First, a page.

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Episode 19

by Rose Bridges,

Aoi has really come into her own in Shirobako's second cour. It's hard to imagine that the character we saw in episode 11 is the same one who effortlessly oversees Third Aerial Girls Squad's production each week. She's grown and changed so much, and it'd be top-notch character development if we ever saw just why she got that way. Well, episode 19 provides our answer: She hasn't. Aoi's still very insecure deep down, and when worse comes to worst, those worries come bubbling out.

The episode starts from the previous cliffhanger, with Erika's return to the Musani office. Aoi and Erika talk shop on the roof, and Aoi slumps and starts up the self-doubt train. She tells Erika that she needs to take over the production desk, because a "newbie" like Aoi shouldn't do it. Aoi insists that she's the reason behind the studio's many mistakes, because she "doesn't have the ability to deal with it." Of course, the audience knows that's garbage: Aoi is the whole reason that Musani gets anything done in the first place. Third Aerial Girls Squad has so many factors aiming to crash it, from the perfectionist author to the lazy director. It's Aoi's hard work that helps keep it airborne.

Luckily, Erika knows that too, and so does everyone else that Aoi complains to about this. Erika's a seasoned veteran, much better at convincing stubborn animators to work for her than Aoi is. She's also more jaded about the industry, but not to the degree that Hiraoka is, as revealed by a private moment between the two. Erika still admires Aoi's dedication and zeal, and wishes she could recapture it herself. So she resolves to help Aoi realize that she's not alone, along with other members of the Musani team.

This leads to one of the series' biggest fantasy sequences. Marukawa drives Aoi to the studio's old building, from when it was Musashino Pictures. Musani kept it for storage purposes, and it's full of old cels from classic anime. This is how Aoi finds out that Musashino Pictures did her favorite anime, Andes Chucky (though I'm surprised she didn't know this already.) She can see her favorite characters reflected in the faded cels, and it jumpstarts a vision of the old Musashino Pictures team working on it. Later, she actually watches a scene from Andes Chucky on an old reel, and imagines the characters as the people in the studio, bringing Aoi to tears.

The "joke," of course, is that the old studio had the same problems Aoi faces now. They're problems that are part and parcel of working in the animation industry, not anything she caused from incompetence. The lesson is that if you truly love this stuff, it's all worth it because there's enough fun sprinkled in there anyway. These sequences were certainly inspired, especially the art design in the Andes Chucky one. P.A. Works did a lot to make it look like an old children's anime. They've aced the wide variety of art designs that Shirobako calls for in its many fantasy moments. That said, I thought both of these scenes went on way too long, especially the first one with the creators in the studio. As much fun as it was to see Marukawa in his hippie days, it stalled the narrative momentum to make an ultimately simple point.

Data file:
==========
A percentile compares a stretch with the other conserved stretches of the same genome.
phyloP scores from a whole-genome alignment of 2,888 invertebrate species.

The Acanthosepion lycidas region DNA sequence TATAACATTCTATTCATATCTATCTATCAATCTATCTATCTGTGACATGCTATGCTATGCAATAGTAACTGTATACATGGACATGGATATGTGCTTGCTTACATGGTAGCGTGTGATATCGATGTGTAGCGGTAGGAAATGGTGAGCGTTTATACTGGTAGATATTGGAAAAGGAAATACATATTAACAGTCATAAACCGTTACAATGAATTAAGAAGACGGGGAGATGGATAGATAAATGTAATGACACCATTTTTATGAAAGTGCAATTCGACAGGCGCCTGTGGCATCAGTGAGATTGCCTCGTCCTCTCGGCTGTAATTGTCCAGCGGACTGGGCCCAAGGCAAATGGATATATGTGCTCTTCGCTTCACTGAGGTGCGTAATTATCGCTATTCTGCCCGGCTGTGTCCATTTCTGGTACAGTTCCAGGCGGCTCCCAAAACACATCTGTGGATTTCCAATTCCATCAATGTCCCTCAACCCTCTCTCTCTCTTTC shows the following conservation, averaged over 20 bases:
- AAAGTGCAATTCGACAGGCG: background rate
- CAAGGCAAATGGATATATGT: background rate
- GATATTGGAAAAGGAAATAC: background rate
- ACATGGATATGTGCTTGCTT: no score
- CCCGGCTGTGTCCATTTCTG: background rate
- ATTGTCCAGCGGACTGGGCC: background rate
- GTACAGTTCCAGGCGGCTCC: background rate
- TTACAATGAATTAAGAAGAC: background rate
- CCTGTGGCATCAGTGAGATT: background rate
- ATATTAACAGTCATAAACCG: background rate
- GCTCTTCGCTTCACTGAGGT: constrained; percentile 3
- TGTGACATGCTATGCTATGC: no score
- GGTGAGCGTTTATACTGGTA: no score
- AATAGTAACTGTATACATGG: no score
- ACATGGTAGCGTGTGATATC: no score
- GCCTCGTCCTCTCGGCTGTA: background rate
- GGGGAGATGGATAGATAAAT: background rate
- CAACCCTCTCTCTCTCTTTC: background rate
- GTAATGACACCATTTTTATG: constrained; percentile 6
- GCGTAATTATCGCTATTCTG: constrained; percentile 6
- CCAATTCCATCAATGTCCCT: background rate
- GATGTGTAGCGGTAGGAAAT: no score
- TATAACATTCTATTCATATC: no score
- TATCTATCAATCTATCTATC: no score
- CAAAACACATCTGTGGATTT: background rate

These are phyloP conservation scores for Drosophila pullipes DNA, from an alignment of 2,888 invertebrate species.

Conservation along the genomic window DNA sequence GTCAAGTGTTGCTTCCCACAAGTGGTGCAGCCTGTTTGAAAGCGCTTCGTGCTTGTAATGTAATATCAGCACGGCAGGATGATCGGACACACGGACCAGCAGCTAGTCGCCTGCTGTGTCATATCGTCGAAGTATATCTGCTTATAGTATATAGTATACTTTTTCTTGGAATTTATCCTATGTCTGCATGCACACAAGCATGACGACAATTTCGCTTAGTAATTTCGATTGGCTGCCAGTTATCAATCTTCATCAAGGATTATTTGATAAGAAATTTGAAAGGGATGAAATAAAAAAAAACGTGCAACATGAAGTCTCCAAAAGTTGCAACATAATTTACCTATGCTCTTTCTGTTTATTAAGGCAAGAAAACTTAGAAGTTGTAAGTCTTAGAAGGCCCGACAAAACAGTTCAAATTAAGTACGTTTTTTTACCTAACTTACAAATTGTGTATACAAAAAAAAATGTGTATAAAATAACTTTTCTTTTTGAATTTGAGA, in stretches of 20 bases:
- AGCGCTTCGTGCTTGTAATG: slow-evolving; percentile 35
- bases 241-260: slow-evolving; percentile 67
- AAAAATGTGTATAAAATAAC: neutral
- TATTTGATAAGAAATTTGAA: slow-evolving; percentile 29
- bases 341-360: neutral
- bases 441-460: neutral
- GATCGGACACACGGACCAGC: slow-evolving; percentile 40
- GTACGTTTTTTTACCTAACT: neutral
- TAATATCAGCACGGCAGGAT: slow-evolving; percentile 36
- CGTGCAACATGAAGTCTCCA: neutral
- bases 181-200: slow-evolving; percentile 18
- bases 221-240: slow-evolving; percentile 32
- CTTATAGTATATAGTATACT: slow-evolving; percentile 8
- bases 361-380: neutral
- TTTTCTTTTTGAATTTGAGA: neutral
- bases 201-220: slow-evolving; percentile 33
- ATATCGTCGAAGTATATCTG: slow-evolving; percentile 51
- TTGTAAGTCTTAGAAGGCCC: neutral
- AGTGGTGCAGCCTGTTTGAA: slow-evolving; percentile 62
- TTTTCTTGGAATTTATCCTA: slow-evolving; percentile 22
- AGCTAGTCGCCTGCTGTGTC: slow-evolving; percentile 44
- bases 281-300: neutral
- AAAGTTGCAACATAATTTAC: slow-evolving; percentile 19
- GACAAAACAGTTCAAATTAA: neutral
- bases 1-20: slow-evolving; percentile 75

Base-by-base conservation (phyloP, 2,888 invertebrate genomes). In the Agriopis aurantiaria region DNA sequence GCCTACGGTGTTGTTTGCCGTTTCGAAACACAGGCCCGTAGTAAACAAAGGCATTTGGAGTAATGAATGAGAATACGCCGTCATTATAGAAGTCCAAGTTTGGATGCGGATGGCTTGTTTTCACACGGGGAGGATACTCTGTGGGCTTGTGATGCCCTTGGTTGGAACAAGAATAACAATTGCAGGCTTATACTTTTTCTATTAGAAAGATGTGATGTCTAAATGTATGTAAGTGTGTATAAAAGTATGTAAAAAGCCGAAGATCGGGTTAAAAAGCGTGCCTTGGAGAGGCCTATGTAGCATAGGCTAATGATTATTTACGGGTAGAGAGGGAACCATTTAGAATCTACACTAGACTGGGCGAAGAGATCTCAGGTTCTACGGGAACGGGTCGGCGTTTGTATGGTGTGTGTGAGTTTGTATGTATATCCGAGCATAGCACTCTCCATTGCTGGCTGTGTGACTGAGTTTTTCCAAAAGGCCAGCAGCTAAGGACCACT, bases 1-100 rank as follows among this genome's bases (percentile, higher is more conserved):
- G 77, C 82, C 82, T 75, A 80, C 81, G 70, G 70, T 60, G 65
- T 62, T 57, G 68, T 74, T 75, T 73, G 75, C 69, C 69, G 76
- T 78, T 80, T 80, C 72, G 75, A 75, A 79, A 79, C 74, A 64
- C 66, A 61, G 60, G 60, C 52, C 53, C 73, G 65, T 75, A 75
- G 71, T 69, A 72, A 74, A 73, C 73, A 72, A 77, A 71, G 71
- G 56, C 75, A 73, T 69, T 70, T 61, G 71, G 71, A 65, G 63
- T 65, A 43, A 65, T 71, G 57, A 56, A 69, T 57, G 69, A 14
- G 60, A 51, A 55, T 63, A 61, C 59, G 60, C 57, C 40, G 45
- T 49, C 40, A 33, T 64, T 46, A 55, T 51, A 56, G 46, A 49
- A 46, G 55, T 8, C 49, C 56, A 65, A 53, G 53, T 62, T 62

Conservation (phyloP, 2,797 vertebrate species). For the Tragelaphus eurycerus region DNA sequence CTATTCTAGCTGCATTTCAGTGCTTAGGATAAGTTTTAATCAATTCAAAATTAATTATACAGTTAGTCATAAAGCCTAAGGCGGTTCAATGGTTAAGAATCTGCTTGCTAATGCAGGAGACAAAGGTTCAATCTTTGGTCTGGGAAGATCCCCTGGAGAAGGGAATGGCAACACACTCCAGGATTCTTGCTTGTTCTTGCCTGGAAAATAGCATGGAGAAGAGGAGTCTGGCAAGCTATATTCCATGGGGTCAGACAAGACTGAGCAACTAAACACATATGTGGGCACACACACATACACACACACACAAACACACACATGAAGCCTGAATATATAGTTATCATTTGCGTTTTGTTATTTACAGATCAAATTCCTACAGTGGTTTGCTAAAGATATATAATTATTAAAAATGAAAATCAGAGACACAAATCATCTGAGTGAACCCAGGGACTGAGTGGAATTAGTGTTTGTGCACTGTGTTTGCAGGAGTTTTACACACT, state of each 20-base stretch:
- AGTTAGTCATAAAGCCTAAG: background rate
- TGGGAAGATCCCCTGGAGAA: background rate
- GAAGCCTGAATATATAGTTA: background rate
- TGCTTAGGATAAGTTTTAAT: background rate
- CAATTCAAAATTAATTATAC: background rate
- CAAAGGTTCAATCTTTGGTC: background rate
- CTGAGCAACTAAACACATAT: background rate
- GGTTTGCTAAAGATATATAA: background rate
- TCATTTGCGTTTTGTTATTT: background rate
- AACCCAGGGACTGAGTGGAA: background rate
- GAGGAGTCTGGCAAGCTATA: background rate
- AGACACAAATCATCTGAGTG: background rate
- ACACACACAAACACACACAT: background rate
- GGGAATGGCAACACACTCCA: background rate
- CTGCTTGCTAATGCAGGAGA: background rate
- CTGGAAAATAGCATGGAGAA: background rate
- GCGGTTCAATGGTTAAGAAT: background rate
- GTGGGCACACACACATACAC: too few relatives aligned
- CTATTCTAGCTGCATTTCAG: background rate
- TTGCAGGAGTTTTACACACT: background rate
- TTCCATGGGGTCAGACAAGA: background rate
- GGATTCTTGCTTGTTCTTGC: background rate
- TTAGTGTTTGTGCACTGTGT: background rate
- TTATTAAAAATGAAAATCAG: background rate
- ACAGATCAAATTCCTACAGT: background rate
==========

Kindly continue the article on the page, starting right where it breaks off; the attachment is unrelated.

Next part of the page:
This episode's meat came in the moments between Erika and the other production team members. It helped a lot to see a more human side to Hiraoka, and understand why he's so flippant about his duties at Musani. Tarou leveled up in obnoxiousness in response, and Andou and Satou became more bold by finally telling him what-for. I love when Shirobako takes flights of fancy, but it's best grounded in the day-to-day interactions of the Musani crew.

Shirobako is stalling a little in its home stretch. The fantasy sequences this week felt like they were meant to take up time, to stretch the simplicity of this week's theme as far as it would go. They were pleasant and fun, so I don't mind that much, but I expect a little more from Shirobako at this point. This second cour has been incredibly strong, and I hope it doesn't run out of gas in the last lap.

Rating: B

Shirobako is currently streaming on Crunchyroll.

Rose is a musicologist who studies film music. She writes about anime and many other topics on Autostraddle.com, her blog and her Twitter.

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